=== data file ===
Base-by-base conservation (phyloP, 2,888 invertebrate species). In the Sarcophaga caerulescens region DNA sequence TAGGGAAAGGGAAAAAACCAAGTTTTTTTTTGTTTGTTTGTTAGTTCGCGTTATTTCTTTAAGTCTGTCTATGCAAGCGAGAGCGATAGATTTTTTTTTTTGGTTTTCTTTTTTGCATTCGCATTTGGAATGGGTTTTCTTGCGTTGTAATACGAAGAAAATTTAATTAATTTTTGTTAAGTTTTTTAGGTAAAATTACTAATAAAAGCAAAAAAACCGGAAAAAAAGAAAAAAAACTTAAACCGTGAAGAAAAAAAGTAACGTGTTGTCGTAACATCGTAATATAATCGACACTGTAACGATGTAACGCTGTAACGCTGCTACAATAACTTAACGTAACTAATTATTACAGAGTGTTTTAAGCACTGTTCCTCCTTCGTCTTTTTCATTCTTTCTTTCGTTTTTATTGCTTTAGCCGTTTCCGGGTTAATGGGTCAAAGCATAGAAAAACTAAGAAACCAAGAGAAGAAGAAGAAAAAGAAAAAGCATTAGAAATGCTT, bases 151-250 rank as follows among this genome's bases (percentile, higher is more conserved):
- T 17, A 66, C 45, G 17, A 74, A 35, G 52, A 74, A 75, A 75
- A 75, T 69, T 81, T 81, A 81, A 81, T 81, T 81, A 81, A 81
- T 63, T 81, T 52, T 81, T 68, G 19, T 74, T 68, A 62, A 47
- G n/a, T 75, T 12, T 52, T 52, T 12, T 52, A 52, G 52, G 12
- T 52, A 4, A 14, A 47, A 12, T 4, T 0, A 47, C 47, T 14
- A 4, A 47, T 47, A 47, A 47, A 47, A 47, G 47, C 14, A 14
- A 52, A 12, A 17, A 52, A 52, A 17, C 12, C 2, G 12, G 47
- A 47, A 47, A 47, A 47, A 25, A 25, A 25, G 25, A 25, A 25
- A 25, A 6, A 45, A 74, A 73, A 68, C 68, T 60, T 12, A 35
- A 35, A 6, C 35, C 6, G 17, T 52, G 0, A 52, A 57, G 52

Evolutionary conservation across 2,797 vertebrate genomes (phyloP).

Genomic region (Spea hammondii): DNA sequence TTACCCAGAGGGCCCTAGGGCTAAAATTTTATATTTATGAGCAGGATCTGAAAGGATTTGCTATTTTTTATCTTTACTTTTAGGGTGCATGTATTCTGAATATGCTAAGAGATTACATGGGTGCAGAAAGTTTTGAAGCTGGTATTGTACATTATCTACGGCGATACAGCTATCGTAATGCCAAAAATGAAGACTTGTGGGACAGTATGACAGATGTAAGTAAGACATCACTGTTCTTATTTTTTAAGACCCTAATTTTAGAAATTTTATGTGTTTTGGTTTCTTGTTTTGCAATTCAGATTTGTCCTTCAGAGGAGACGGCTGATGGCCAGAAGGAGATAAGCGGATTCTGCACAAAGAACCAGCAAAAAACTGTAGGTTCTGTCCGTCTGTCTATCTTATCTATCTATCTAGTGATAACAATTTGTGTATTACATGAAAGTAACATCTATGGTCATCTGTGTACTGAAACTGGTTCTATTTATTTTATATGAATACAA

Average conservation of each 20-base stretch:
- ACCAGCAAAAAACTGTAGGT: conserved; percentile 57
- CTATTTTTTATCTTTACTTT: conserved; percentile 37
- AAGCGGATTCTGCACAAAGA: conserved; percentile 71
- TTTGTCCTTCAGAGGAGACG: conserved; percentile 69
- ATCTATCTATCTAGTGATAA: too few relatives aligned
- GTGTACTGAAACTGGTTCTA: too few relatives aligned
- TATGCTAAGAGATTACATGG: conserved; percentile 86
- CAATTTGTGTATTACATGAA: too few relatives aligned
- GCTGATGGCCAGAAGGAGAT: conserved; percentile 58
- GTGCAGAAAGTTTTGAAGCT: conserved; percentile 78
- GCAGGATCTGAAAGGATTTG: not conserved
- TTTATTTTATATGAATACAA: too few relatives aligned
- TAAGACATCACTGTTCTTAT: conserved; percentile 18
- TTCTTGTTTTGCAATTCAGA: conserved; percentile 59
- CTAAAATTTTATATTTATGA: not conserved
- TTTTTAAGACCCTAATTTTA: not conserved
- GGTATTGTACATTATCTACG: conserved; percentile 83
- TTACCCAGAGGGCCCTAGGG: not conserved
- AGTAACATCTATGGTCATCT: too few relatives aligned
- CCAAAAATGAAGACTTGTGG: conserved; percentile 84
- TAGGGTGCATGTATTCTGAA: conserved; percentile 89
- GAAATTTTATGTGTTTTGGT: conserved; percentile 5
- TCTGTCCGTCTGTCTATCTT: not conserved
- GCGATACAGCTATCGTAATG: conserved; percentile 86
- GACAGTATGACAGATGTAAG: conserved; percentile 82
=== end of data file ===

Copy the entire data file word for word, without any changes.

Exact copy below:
Base-by-base conservation (phyloP, 2,888 invertebrate species). In the Sarcophaga caerulescens region DNA sequence TAGGGAAAGGGAAAAAACCAAGTTTTTTTTTGTTTGTTTGTTAGTTCGCGTTATTTCTTTAAGTCTGTCTATGCAAGCGAGAGCGATAGATTTTTTTTTTTGGTTTTCTTTTTTGCATTCGCATTTGGAATGGGTTTTCTTGCGTTGTAATACGAAGAAAATTTAATTAATTTTTGTTAAGTTTTTTAGGTAAAATTACTAATAAAAGCAAAAAAACCGGAAAAAAAGAAAAAAAACTTAAACCGTGAAGAAAAAAAGTAACGTGTTGTCGTAACATCGTAATATAATCGACACTGTAACGATGTAACGCTGTAACGCTGCTACAATAACTTAACGTAACTAATTATTACAGAGTGTTTTAAGCACTGTTCCTCCTTCGTCTTTTTCATTCTTTCTTTCGTTTTTATTGCTTTAGCCGTTTCCGGGTTAATGGGTCAAAGCATAGAAAAACTAAGAAACCAAGAGAAGAAGAAGAAAAAGAAAAAGCATTAGAAATGCTT, bases 151-250 rank as follows among this genome's bases (percentile, higher is more conserved):
- T 17, A 66, C 45, G 17, A 74, A 35, G 52, A 74, A 75, A 75
- A 75, T 69, T 81, T 81, A 81, A 81, T 81, T 81, A 81, A 81
- T 63, T 81, T 52, T 81, T 68, G 19, T 74, T 68, A 62, A 47
- G n/a, T 75, T 12, T 52, T 52, T 12, T 52, A 52, G 52, G 12
- T 52, A 4, A 14, A 47, A 12, T 4, T 0, A 47, C 47, T 14
- A 4, A 47, T 47, A 47, A 47, A 47, A 47, G 47, C 14, A 14
- A 52, A 12, A 17, A 52, A 52, A 17, C 12, C 2, G 12, G 47
- A 47, A 47, A 47, A 47, A 25, A 25, A 25, G 25, A 25, A 25
- A 25, A 6, A 45, A 74, A 73, A 68, C 68, T 60, T 12, A 35
- A 35, A 6, C 35, C 6, G 17, T 52, G 0, A 52, A 57, G 52

Evolutionary conservation across 2,797 vertebrate genomes (phyloP).

Genomic region (Spea hammondii): DNA sequence TTACCCAGAGGGCCCTAGGGCTAAAATTTTATATTTATGAGCAGGATCTGAAAGGATTTGCTATTTTTTATCTTTACTTTTAGGGTGCATGTATTCTGAATATGCTAAGAGATTACATGGGTGCAGAAAGTTTTGAAGCTGGTATTGTACATTATCTACGGCGATACAGCTATCGTAATGCCAAAAATGAAGACTTGTGGGACAGTATGACAGATGTAAGTAAGACATCACTGTTCTTATTTTTTAAGACCCTAATTTTAGAAATTTTATGTGTTTTGGTTTCTTGTTTTGCAATTCAGATTTGTCCTTCAGAGGAGACGGCTGATGGCCAGAAGGAGATAAGCGGATTCTGCACAAAGAACCAGCAAAAAACTGTAGGTTCTGTCCGTCTGTCTATCTTATCTATCTATCTAGTGATAACAATTTGTGTATTACATGAAAGTAACATCTATGGTCATCTGTGTACTGAAACTGGTTCTATTTATTTTATATGAATACAA

Average conservation of each 20-base stretch:
- ACCAGCAAAAAACTGTAGGT: conserved; percentile 57
- CTATTTTTTATCTTTACTTT: conserved; percentile 37
- AAGCGGATTCTGCACAAAGA: conserved; percentile 71
- TTTGTCCTTCAGAGGAGACG: conserved; percentile 69
- ATCTATCTATCTAGTGATAA: too few relatives aligned
- GTGTACTGAAACTGGTTCTA: too few relatives aligned
- TATGCTAAGAGATTACATGG: conserved; percentile 86
- CAATTTGTGTATTACATGAA: too few relatives aligned
- GCTGATGGCCAGAAGGAGAT: conserved; percentile 58
- GTGCAGAAAGTTTTGAAGCT: conserved; percentile 78
- GCAGGATCTGAAAGGATTTG: not conserved
- TTTATTTTATATGAATACAA: too few relatives aligned
- TAAGACATCACTGTTCTTAT: conserved; percentile 18
- TTCTTGTTTTGCAATTCAGA: conserved; percentile 59
- CTAAAATTTTATATTTATGA: not conserved
- TTTTTAAGACCCTAATTTTA: not conserved
- GGTATTGTACATTATCTACG: conserved; percentile 83
- TTACCCAGAGGGCCCTAGGG: not conserved
- AGTAACATCTATGGTCATCT: too few relatives aligned
- CCAAAAATGAAGACTTGTGG: conserved; percentile 84
- TAGGGTGCATGTATTCTGAA: conserved; percentile 89
- GAAATTTTATGTGTTTTGGT: conserved; percentile 5
- TCTGTCCGTCTGTCTATCTT: not conserved
- GCGATACAGCTATCGTAATG: conserved; percentile 86
- GACAGTATGACAGATGTAAG: conserved; percentile 82